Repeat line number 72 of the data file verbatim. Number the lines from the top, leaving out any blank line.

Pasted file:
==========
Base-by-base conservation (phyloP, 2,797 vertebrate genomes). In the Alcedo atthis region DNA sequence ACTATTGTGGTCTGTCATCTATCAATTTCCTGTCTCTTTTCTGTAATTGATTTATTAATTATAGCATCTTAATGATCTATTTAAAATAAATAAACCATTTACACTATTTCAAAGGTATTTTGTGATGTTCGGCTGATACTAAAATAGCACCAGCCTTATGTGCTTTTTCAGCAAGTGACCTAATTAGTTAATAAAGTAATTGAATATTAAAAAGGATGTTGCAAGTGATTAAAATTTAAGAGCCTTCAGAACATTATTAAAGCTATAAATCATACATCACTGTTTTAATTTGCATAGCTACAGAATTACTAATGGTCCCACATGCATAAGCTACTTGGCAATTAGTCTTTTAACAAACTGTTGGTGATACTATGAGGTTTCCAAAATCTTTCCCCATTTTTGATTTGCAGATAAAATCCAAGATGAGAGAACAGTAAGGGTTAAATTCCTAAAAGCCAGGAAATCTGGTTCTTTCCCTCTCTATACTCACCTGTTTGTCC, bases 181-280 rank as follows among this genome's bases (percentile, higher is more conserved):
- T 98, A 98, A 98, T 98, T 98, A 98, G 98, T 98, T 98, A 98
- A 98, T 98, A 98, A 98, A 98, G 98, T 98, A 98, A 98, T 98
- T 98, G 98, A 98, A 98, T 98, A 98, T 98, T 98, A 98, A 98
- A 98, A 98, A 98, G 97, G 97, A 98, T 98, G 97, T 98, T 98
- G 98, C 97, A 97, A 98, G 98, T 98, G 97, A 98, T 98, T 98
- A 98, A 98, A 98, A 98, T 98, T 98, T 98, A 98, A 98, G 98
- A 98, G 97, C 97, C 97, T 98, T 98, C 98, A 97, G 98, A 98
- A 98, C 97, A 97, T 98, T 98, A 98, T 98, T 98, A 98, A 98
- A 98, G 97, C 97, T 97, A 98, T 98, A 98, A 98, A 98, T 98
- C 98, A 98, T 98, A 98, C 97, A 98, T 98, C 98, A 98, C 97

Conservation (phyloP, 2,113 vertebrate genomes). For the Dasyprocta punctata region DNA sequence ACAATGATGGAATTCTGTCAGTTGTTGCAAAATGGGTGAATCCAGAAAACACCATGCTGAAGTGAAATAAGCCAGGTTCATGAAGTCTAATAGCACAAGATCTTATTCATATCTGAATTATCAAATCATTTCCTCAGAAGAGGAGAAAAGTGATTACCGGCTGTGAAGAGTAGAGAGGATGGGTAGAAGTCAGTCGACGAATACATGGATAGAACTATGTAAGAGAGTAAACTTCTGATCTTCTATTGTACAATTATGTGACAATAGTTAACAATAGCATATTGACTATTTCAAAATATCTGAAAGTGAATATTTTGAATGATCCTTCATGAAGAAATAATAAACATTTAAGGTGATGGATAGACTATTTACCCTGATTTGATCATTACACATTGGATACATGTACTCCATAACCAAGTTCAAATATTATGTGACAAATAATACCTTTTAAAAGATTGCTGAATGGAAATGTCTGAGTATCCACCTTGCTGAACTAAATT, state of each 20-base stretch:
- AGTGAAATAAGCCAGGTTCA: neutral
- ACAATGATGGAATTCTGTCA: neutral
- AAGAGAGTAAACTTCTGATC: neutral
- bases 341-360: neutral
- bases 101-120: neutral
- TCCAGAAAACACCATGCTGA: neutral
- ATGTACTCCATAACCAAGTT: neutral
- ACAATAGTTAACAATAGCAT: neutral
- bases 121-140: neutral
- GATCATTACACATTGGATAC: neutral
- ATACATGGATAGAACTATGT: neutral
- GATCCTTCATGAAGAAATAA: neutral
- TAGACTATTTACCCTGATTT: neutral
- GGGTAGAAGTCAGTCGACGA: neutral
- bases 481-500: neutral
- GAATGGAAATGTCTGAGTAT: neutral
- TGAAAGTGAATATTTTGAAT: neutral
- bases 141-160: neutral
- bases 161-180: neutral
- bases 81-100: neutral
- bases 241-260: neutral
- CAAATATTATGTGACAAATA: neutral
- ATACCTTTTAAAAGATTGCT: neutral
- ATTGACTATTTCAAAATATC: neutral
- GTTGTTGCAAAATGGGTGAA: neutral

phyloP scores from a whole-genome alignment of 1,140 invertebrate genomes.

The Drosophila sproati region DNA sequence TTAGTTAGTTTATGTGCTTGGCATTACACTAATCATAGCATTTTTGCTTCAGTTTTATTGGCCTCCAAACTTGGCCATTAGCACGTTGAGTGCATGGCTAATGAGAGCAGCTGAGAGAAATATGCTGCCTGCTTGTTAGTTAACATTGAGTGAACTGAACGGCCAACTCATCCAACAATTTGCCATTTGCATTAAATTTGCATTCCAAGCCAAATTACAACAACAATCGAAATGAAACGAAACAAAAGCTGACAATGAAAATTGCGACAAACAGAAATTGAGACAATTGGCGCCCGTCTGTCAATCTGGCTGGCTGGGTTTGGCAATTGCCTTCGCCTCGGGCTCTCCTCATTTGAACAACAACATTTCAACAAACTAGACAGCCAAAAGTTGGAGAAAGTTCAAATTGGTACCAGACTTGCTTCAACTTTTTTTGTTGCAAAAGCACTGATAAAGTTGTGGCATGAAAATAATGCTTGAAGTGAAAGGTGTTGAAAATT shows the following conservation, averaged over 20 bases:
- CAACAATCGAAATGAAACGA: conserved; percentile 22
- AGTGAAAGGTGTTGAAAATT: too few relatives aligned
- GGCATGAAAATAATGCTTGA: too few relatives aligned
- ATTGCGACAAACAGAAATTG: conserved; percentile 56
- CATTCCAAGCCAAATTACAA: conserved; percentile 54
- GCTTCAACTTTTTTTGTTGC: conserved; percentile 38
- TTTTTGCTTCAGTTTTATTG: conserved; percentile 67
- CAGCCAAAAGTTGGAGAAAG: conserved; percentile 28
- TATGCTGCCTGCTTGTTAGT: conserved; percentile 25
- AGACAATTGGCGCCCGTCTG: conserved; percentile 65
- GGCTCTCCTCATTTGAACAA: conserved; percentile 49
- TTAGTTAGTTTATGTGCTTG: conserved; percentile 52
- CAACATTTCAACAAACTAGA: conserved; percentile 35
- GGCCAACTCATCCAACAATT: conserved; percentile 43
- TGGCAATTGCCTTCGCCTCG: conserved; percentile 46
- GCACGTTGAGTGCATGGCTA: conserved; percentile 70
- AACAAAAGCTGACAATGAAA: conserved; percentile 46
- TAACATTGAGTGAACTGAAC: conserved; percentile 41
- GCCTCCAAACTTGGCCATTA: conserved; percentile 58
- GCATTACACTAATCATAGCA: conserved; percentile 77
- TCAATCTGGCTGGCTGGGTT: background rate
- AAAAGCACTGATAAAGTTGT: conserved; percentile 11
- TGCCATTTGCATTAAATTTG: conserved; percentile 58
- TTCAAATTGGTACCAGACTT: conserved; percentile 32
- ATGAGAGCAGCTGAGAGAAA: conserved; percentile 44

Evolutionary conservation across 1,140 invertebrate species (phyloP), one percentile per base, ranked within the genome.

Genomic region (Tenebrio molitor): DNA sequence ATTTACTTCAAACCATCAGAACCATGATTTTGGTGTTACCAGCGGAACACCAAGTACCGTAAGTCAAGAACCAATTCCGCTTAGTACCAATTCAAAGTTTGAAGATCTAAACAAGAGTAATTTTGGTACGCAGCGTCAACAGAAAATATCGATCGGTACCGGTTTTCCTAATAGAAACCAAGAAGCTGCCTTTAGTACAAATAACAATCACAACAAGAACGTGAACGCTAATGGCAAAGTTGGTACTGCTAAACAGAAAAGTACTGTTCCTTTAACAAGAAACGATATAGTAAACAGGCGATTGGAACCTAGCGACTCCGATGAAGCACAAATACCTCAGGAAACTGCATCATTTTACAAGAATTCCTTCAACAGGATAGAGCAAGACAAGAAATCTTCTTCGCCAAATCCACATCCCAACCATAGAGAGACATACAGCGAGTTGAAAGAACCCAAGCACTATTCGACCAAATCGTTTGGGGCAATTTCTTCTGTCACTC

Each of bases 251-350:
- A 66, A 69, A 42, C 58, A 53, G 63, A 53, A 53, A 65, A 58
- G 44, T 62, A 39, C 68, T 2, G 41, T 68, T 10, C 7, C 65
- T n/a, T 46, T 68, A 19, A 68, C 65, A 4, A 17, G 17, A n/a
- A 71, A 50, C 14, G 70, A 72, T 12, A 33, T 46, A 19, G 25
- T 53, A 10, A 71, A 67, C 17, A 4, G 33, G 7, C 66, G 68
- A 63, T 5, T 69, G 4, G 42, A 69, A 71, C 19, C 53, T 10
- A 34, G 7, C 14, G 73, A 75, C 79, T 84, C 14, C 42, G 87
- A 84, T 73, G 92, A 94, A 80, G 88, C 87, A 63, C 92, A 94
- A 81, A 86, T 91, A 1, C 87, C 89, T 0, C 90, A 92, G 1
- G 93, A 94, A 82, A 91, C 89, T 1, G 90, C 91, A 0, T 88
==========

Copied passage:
- T 53, A 10, A 71, A 67, C 17, A 4, G 33, G 7, C 66, G 68